Air conditioners are complicated systems that rely on various elements, such as a compressor, evaporator coil, condenser coil and refrigerant to regulate your home’s temperature and humidity level. While these machines are usually sturdy and reliable, it’s not uncommon for AC units to make strange sounds, which may indicate that something is awry. One example of a sound is dripping, gurgling, bubbling or running water. These worrying noises can be traced back to several causes.
1. The AC Makes a Dripping Noise
This is a frequent air conditioner sound you could hear on hot, humid days and is no reason you should be alarmed. Simple condensation buildup is most likely the culprit. As your air conditioner functions, moisture from the interior air gathers on the evaporator coil and drips into the drain pan underneath. This pan is meant to capture and funnel the condensed water away from your home via a drain line. However, if the drain becomes blocked or compromised, water can accumulate in the pan, resulting in a dripping or splashing noise as freshly collected condensate drips into the pool underneath. If the dripping noise becomes an annoyance, identify the drain pan under the indoor portion of your air conditioner and empty it.
Also, take AC dripping sounds as a warning sign that the condensate drain line is blocked and should be cleared. A float switch is supposed to automatically shut off your conditioner before the drain pan overflows and produces water damage, but the float switch could always break. Plus, if your AC keeps turning itself off because of a full drain pan, you’ll be forced to fix the problem before your unit will operate normally again.
2. The AC Sounds Like Water Is Running
While air conditioners create condensate during the cooling process, they do not run on or consume water. This simply means your AC should not ever sound like running water. If you hear this sound, it may indicate the evaporator coil has frozen over and is now thawing and dripping water onto the ground.
This can take place for a few reasons, including:
- Dirty air filter: A filter clogged with dust, dirt and other particles limits airflow. This may cause the temperature inside the evaporator coil to get below freezing, which then freezes the condensate accumulated on the coil.
- Low refrigerant level: Chilled refrigerant absorbs heat from the indoor air as it passes through the evaporator coil. If the system is undercharged or leaky and the refrigerant level is not high enough, it loses the capacity to absorb the heat. This can cause the temperature to fall below freezing and ice to form on the coil.
- Dirty evaporator coil: Dust and grease may accumulate on a forgotten evaporator coil, effectively insulating it and stopping the refrigerant inside from absorbing heat. When this occurs, the coil may freeze.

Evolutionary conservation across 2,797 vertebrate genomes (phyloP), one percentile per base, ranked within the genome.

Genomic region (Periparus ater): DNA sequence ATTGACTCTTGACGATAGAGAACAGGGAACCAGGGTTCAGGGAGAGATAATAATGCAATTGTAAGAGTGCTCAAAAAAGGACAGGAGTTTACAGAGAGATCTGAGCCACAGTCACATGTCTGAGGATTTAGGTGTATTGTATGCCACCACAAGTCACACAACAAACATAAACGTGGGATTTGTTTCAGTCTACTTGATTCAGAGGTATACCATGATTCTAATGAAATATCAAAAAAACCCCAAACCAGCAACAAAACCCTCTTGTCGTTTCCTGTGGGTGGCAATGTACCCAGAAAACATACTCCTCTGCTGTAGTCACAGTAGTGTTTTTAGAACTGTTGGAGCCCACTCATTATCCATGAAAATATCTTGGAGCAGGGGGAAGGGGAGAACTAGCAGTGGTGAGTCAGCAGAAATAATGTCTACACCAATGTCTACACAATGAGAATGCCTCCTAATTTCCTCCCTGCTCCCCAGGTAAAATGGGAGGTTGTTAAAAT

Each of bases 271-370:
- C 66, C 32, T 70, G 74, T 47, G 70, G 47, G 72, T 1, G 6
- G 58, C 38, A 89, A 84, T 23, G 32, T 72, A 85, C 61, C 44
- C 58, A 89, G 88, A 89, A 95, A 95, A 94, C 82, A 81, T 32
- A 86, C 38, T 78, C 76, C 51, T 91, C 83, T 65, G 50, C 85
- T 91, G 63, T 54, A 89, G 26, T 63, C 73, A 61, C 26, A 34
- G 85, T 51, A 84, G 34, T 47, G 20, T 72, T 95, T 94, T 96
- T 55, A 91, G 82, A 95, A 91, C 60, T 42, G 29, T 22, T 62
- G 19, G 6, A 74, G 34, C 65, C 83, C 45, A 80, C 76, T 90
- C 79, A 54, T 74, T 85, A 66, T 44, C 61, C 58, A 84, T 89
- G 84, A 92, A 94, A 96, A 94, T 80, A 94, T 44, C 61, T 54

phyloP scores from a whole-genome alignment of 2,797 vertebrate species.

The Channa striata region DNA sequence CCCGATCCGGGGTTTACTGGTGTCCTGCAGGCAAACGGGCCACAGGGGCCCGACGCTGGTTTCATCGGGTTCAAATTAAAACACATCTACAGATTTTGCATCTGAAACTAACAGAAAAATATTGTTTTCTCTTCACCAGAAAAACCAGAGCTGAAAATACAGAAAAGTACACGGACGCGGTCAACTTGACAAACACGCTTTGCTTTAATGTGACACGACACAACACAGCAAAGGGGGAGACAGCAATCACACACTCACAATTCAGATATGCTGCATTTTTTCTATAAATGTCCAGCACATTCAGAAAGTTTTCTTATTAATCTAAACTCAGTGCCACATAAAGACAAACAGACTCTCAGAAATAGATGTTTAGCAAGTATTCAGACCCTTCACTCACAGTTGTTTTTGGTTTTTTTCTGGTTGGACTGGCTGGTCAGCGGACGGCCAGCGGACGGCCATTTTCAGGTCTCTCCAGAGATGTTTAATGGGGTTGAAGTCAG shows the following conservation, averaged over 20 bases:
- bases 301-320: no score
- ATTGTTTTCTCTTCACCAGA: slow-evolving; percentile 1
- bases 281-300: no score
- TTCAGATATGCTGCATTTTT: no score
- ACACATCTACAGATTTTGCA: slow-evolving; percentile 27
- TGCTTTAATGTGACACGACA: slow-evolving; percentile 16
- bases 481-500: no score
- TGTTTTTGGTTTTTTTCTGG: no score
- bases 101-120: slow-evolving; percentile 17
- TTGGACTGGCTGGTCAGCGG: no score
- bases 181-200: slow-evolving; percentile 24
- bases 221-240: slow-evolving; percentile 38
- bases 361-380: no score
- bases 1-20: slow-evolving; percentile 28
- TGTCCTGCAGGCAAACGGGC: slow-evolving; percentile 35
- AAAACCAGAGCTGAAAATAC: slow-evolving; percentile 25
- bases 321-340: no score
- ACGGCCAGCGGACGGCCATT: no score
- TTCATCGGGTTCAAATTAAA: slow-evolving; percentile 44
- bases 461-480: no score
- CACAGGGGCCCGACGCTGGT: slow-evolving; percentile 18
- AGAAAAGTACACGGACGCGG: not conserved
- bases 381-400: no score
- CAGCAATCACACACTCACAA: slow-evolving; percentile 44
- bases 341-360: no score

- Failing thermostat: Poor temperature calibration might cause the air conditioner to run continuously, even when the indoor temperature is already at the ideal level. Continuously running an air conditioner can make the evaporator coil so cold that it freezes up.
- Blower problems: The blower moves air through the evaporator coil. If it isn’t working correctly or running at a low speed, the lack of sufficient airflow can freeze the evaporator coil.
3. The AC Makes a Gurgling or Bubbling Sound
Refrigerant is a critical element of the cooling process. If a leak has formed or air has become caught in the refrigerant line, you can hear gurgling or bubbling as the refrigerant flows. Along those same lines, your system may gurgle as a result of overcharged refrigerant. Always leave AC repairs to a professional who can verify the proper refrigerant charge.
4. The AC Makes a Hissing Noise
A hissing noise from your air conditioner could signify one of these problems:
- Refrigerant leaks: Depending on the site and severity of a refrigerant leak, it may generate more of a hissing noise than a gurgling or bubbling sound.
- An issue with with the compressor: The compressor located in the exterior condensing unit pressurizes the refrigerant as it moves through the air conditioner. This component may make a hissing noise if it gets defective.
- Internal valve leak: The valve that regulates refrigerant circulation throughout the compressor may also leak and hiss.
Schedule Air Conditioning Services
If you hear a sound like running water from your air conditioner, take steps to identify and address the cause to avoid further damage. [companyname] can identify and fix any malfunction causing your AC to sound like running water, whether that’s condensation buildup, a refrigerant leak, a plugged drain line or a frozen evaporator coil. Each and every AC repair comes with a one-year 100% satisfaction guarantee! To learn more or schedule a repair estimate, please contact [companyname].